The Lifelong Emptiness of Living For Appearances

Write to please just one person. If you open a window and make love to the world, so to speak, your story will get pneumonia.
— Kurt Vonnegut

Jennie here.

I have a friend whom I’ve known for a few years and she is constantly posting amazing mouth-watering photos of food on her Instagram and Facebook. And everytime she visits me, we always end up eating out at 3 to 5 different restaurants in a single day because she “loves” food.

Source: Instagram

Source: Instagram

The strange thing is, I’ve been with her for several of the “Instagram worthy” moments but she always seems to enjoy taking share-worthy photos more than the actual food or experience itself. I even recall her being disappointed or unimpressed with the food on several occasions, but oftentimes the very next day -- I’d see some fantastic photos on social media with commentary (and a million hashtags) about how satisfying and mind-blowing the food/experience was.

So it got me thinking: why the facade? If the food was mediocre -- why not just say, “It looked fantastic but the food was mediocre. Don’t waste your time here”.

But then I realized, the more likes she got, the happier she seemed about that shared moment/experience.


Three Observations
On Living For Appearances And Approval


I noticed these types of incidents more so in the last few years. And I’m not talking about just social media but this general lack of authenticity and contrived appearances are weaved into various parts of our lives. 

And it’s led me to the following observations about how living for appearances and approval can ruin our lives:

1. Some people use social media to feel validated. They live their lives through the eyes of others and not themselves.

Social media has turned us into performers. Every moment is carefully curated, filtered, captioned, and tagged to enhance their personal brand. But in reality these “moments” are simply being captured for how they’ll be perceived by their peers or community. Instead of living your life the way you want, you end up caring more about the attention and love derived from those so-called “shared moments”.

Moments should be shared, but likes and the number of comments should not validate you as a person or be the highlight of your experience. Living your life through the eyes of others will only make you unhappy because your happiness is dependent on other people's approval.

2. People are "sharing moments" but end up missing out on the actual moments.

Real Simple did a survey on Instagram users and found that 65% of users say their feeds only focus on the good, Instagram-worthy aspects of their lives—not the real-life moments. It seems like a lot of people are spending a huge chunk of their time curating their online social identities instead of enjoying a moment for what it is (e.g. great food, conversation with friends, new experiences, a gorgeous sunset, etc).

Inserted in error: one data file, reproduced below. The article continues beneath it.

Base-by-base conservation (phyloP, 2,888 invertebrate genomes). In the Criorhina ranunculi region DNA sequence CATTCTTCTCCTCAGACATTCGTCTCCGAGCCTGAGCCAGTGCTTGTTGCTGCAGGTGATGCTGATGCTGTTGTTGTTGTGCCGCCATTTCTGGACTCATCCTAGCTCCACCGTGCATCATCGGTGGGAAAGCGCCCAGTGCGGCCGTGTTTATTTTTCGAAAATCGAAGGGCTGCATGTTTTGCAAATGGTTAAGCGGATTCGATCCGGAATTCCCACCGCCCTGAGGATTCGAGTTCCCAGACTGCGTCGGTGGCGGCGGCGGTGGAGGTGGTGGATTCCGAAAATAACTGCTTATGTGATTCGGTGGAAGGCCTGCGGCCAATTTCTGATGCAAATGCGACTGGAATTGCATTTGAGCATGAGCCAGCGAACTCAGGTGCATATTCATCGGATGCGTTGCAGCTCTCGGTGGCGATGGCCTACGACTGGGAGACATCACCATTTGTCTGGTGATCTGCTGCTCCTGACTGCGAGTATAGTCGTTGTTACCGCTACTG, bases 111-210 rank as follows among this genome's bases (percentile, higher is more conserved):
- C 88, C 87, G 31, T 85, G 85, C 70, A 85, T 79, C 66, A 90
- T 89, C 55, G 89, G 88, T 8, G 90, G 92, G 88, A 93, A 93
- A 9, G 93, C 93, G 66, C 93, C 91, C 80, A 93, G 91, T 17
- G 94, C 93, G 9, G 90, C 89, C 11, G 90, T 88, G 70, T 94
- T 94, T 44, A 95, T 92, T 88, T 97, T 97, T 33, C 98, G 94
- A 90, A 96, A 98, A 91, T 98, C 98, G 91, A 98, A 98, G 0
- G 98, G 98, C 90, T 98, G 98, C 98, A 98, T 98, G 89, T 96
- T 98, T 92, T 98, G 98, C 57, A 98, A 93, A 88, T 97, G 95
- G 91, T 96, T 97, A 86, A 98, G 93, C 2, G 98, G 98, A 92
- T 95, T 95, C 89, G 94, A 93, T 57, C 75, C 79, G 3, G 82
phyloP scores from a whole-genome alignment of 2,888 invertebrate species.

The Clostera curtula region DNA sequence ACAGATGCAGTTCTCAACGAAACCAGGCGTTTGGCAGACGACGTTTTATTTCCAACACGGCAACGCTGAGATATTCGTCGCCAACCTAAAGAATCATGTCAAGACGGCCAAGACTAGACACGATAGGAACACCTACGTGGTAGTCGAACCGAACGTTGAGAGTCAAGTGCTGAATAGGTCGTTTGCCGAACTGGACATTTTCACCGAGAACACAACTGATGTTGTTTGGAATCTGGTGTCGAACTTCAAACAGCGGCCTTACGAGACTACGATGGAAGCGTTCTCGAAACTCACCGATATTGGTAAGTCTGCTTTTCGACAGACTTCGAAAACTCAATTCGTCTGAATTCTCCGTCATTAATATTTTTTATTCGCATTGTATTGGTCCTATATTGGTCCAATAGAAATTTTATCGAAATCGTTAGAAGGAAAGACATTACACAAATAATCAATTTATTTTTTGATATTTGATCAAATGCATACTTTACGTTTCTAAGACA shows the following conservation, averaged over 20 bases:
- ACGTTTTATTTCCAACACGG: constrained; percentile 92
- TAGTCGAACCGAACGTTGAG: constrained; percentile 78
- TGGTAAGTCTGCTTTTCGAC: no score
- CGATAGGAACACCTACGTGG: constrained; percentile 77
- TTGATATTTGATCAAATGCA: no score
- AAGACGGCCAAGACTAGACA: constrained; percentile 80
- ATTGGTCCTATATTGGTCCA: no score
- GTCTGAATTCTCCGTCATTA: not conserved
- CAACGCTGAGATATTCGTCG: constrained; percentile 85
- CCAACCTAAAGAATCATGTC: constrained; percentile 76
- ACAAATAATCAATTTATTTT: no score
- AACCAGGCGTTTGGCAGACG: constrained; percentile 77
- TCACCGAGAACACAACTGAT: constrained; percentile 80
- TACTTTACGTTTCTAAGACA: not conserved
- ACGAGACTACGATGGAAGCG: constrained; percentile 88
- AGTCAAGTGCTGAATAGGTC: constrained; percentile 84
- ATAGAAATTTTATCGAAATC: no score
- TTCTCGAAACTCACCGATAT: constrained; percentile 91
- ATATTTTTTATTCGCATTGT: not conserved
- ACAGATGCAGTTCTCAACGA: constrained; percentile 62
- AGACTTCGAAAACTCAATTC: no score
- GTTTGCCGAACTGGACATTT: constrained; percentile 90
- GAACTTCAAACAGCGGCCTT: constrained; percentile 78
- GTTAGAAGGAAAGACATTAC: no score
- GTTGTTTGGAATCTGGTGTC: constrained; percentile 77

In the end, while searching for the right angles and emojis, they end up missing the actual moment -- where happiness should be found.

3. People are afraid to say what they mean.

The reality is we live in a culture where online personas/perceptions and stories are valued and most people only want to share the best highlights -- the superficial portion of their lives. People are often scared to put out into the universe what they mean to say or what they really want to share. It’s likely because if you say what you really mean, you won’t necessarily get the response you want or expect. In the end, what some people create is contrived perfection made to get attention and pander to a general audience. Isn’t that exhausting?

And look, I’m not hating on the idea of posting/sharing happy moments and thoughts, but are you: (1) sharing what’s real, (2) saying what you mean, and (3) doing what you preach? Life is also about the in-between moments -- the struggles, the mundane, and the crazy.


We're Doing Our Best To Live Authentically


These observations bring me back to a fundamental question that Ivan and I try and center ourselves on every single day: are we being authentic to who we are?

This post isn’t meant to be an I’m-right-and-you’re-wrong post but I wanted to share some thoughts around what we see online and how we want to present ourselves. Whenever we’re with other people, with each other, or putting any new content out into the world, we try to live by the following motto: Live simply and authentically.

So what does that look like for us? We tell ourselves the following constantly:

  1. State who you are and what you stand for.

  2. Understand why you're doing what you're doing.

  3. Never falter, pander, or apologize.

In Haruki Murakami’s case, when he opened a jazz bar -- he realized that if he only got 1 out of 10 customers liking and coming back to the bar, he’d be okay. And that’s the type of attitude that we want to approach this blog, our life together, and what we share with you.

For us, we want to be true to who we are and what we’re trying to share -- crafting our lives authentically and achieving that simple life. This blog isn’t about gaining millions of readers, it’s really about reaching out to the 1 or 1,000 loyal readers and finding our type of people. We know The Origami Life isn’t for everyone and that’s okay.